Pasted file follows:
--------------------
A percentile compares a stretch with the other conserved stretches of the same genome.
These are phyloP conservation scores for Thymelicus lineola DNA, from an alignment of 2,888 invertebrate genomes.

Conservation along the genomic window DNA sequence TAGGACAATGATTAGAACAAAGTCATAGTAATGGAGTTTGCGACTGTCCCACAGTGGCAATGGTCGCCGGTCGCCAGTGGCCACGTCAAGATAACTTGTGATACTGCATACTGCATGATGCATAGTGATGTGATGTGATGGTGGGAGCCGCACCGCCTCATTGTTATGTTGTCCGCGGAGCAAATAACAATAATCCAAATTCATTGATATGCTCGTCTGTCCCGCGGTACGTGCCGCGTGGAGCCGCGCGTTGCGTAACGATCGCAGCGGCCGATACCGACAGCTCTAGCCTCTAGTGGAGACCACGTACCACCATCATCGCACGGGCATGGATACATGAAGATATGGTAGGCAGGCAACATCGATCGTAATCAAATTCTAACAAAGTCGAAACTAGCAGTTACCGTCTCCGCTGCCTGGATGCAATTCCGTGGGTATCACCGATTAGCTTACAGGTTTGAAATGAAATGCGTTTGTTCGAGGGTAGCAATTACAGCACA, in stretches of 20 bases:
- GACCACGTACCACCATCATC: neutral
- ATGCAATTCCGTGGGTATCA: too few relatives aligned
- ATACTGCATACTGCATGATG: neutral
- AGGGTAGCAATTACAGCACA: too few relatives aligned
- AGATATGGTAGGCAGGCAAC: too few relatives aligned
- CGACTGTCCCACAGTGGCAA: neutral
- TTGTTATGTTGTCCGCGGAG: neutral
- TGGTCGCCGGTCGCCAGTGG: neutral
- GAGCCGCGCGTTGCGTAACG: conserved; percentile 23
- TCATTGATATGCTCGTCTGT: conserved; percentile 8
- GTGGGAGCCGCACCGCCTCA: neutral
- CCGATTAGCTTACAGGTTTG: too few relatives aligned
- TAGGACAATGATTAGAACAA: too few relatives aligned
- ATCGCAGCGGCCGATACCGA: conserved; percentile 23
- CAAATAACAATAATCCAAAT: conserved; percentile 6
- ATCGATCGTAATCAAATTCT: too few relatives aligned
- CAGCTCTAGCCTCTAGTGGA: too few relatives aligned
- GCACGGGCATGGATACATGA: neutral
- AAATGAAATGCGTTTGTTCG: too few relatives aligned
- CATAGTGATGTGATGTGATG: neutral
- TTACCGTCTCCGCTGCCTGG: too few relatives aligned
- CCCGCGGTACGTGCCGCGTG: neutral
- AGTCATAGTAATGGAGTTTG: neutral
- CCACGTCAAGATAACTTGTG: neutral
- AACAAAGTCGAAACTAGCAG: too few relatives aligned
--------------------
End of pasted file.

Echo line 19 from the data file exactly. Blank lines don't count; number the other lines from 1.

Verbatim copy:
- ATCGATCGTAATCAAATTCT: too few relatives aligned